Frank Schneider always said it was “probably environment” that got him into a career in professional rodeo because his older brother, Johnie, was already a top hand when he started out riding calves. What carried him to the elite level of the sport all resided within him. His talent. His competitive fire. His hard work.
The Schneiders were the first brothers to win world championships in rodeo with Frank earning bull riding titles in 1933 and 1934 and a bareback riding championship in 1935 while Johnie – eight years his elder – had three bull riding championship and the 1931 all-around title. The Schneider brothers and Smokey Snyder dominated bull riding in their era, winning every world title from 1929-37.
Frank Schneider started working for stock contractor Cuthbert “Cuff” Burrell in Hanford, Calif., when he was 13 years old, helping with the bucking stock and race horses at the ranch, becoming a skilled all-around hand. While he had his greatest success in bull riding, including four wins at California Rodeo Salinas and another at Prescott, Ariz., he was a threat to win in any one of a half dozen events.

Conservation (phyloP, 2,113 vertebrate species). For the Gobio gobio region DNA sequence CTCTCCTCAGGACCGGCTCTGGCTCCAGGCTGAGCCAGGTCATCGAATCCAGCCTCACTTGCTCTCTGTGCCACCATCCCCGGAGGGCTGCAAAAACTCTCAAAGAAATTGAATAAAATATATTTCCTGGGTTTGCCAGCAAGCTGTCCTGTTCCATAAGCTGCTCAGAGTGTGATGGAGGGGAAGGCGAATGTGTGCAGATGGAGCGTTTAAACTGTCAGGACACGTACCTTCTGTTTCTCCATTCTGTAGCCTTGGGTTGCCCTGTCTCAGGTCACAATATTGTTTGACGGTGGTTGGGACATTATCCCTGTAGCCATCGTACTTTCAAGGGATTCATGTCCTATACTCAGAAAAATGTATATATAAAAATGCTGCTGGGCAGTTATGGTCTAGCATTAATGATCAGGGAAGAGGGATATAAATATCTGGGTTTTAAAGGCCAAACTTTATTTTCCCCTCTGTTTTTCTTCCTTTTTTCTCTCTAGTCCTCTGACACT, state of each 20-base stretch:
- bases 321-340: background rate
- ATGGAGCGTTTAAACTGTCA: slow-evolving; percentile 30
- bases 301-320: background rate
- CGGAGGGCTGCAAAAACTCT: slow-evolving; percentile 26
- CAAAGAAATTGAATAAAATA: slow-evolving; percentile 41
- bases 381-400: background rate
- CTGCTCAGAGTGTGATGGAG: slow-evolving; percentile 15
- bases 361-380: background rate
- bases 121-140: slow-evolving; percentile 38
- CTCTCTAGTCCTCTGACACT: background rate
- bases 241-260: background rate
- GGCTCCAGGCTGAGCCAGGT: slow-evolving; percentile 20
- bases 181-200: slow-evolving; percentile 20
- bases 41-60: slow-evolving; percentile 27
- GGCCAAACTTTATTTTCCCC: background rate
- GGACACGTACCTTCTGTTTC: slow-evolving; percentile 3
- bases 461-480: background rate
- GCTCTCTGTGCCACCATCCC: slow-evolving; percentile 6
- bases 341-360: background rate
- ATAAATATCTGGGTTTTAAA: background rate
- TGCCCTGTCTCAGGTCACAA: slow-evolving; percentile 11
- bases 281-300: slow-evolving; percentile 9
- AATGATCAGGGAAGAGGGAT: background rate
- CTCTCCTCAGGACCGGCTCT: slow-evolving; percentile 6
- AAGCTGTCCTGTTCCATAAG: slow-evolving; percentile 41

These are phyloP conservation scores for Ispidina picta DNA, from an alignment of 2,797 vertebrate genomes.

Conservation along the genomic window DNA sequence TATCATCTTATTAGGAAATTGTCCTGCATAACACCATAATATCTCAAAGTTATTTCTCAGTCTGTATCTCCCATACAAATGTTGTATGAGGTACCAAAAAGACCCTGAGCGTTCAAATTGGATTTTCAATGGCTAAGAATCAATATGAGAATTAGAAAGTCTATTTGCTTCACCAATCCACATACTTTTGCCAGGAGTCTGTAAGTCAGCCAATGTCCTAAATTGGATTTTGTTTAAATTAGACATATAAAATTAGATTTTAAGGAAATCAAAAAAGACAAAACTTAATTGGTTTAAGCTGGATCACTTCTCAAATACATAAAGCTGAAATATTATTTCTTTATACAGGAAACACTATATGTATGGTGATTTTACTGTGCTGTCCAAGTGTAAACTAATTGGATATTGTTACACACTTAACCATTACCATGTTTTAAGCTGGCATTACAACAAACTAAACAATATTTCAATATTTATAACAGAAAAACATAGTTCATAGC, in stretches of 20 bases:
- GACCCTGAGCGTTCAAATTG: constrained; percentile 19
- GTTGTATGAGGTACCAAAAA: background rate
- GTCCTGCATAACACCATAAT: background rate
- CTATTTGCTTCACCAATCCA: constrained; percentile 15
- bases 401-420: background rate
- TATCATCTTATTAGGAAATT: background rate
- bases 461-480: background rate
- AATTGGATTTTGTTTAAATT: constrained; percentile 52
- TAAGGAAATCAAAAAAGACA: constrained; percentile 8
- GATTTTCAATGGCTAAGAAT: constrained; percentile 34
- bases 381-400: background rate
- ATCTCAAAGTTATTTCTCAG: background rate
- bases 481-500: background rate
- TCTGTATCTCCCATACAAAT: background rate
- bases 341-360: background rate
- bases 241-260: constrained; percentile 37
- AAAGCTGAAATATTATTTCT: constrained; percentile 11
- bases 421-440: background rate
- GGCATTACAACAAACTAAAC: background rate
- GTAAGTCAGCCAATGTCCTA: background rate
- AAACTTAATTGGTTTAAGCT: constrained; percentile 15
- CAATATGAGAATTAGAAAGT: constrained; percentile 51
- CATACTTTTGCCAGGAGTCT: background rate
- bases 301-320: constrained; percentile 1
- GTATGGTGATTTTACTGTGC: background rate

Schneider won the bulldogging championship against an international field at the 1936 Royal Easter Show in Sydney, Australia. In 1932, he set a world record of 2.5 seconds in the steer decorating at the Los Angeles Rodeo that stood for many years. And his proudest achievement was winning the saddle bronc riding title at the inaugural Grand National Rodeo in San Francisco in 1941, because the win came “against the best in the sport,” and on a Harry Rowell horse, Starlight, that had not been ridden.
Born Jan. 28, 1912 in Madera, Calif.
Died March 31, 1983 in Los Banos, Calif.